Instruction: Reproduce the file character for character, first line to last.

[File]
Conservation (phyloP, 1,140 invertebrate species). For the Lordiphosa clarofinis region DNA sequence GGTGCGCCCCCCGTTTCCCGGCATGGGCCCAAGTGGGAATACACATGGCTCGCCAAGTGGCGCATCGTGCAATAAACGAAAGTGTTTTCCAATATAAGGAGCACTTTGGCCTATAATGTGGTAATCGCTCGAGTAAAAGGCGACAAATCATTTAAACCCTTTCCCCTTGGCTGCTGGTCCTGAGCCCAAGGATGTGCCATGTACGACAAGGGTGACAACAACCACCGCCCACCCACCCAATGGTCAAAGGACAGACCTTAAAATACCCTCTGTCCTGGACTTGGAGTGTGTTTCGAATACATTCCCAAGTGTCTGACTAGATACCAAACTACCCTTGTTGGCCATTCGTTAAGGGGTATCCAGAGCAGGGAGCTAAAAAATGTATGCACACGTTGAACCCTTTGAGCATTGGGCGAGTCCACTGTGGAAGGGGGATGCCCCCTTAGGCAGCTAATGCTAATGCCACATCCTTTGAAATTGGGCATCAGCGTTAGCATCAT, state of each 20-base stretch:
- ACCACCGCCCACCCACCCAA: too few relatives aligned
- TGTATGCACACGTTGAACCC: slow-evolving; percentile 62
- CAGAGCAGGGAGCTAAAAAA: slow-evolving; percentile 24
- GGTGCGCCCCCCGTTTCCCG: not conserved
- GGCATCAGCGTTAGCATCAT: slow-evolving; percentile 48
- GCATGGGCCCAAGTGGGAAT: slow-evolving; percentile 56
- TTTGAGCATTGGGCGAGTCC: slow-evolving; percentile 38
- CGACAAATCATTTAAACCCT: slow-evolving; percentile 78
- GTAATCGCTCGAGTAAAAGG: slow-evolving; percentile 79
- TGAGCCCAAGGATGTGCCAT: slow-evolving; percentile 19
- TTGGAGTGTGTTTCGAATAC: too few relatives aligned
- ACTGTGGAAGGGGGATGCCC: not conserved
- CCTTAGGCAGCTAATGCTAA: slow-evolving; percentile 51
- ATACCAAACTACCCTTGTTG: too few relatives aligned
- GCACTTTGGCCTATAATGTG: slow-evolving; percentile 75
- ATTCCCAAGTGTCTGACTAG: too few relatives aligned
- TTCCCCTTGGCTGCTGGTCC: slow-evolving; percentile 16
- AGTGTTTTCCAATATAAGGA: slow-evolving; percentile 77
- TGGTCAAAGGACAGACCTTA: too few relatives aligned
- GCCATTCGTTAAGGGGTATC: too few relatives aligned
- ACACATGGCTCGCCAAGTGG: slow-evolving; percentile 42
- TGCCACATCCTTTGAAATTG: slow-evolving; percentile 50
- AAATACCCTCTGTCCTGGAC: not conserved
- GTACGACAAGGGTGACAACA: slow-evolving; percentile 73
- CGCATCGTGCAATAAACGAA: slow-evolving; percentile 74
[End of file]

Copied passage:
Conservation (phyloP, 1,140 invertebrate species). For the Lordiphosa clarofinis region DNA sequence GGTGCGCCCCCCGTTTCCCGGCATGGGCCCAAGTGGGAATACACATGGCTCGCCAAGTGGCGCATCGTGCAATAAACGAAAGTGTTTTCCAATATAAGGAGCACTTTGGCCTATAATGTGGTAATCGCTCGAGTAAAAGGCGACAAATCATTTAAACCCTTTCCCCTTGGCTGCTGGTCCTGAGCCCAAGGATGTGCCATGTACGACAAGGGTGACAACAACCACCGCCCACCCACCCAATGGTCAAAGGACAGACCTTAAAATACCCTCTGTCCTGGACTTGGAGTGTGTTTCGAATACATTCCCAAGTGTCTGACTAGATACCAAACTACCCTTGTTGGCCATTCGTTAAGGGGTATCCAGAGCAGGGAGCTAAAAAATGTATGCACACGTTGAACCCTTTGAGCATTGGGCGAGTCCACTGTGGAAGGGGGATGCCCCCTTAGGCAGCTAATGCTAATGCCACATCCTTTGAAATTGGGCATCAGCGTTAGCATCAT, state of each 20-base stretch:
- ACCACCGCCCACCCACCCAA: too few relatives aligned
- TGTATGCACACGTTGAACCC: slow-evolving; percentile 62
- CAGAGCAGGGAGCTAAAAAA: slow-evolving; percentile 24
- GGTGCGCCCCCCGTTTCCCG: not conserved
- GGCATCAGCGTTAGCATCAT: slow-evolving; percentile 48
- GCATGGGCCCAAGTGGGAAT: slow-evolving; percentile 56
- TTTGAGCATTGGGCGAGTCC: slow-evolving; percentile 38
- CGACAAATCATTTAAACCCT: slow-evolving; percentile 78
- GTAATCGCTCGAGTAAAAGG: slow-evolving; percentile 79
- TGAGCCCAAGGATGTGCCAT: slow-evolving; percentile 19
- TTGGAGTGTGTTTCGAATAC: too few relatives aligned
- ACTGTGGAAGGGGGATGCCC: not conserved
- CCTTAGGCAGCTAATGCTAA: slow-evolving; percentile 51
- ATACCAAACTACCCTTGTTG: too few relatives aligned
- GCACTTTGGCCTATAATGTG: slow-evolving; percentile 75
- ATTCCCAAGTGTCTGACTAG: too few relatives aligned
- TTCCCCTTGGCTGCTGGTCC: slow-evolving; percentile 16
- AGTGTTTTCCAATATAAGGA: slow-evolving; percentile 77
- TGGTCAAAGGACAGACCTTA: too few relatives aligned
- GCCATTCGTTAAGGGGTATC: too few relatives aligned
- ACACATGGCTCGCCAAGTGG: slow-evolving; percentile 42
- TGCCACATCCTTTGAAATTG: slow-evolving; percentile 50
- AAATACCCTCTGTCCTGGAC: not conserved
- GTACGACAAGGGTGACAACA: slow-evolving; percentile 73
- CGCATCGTGCAATAAACGAA: slow-evolving; percentile 74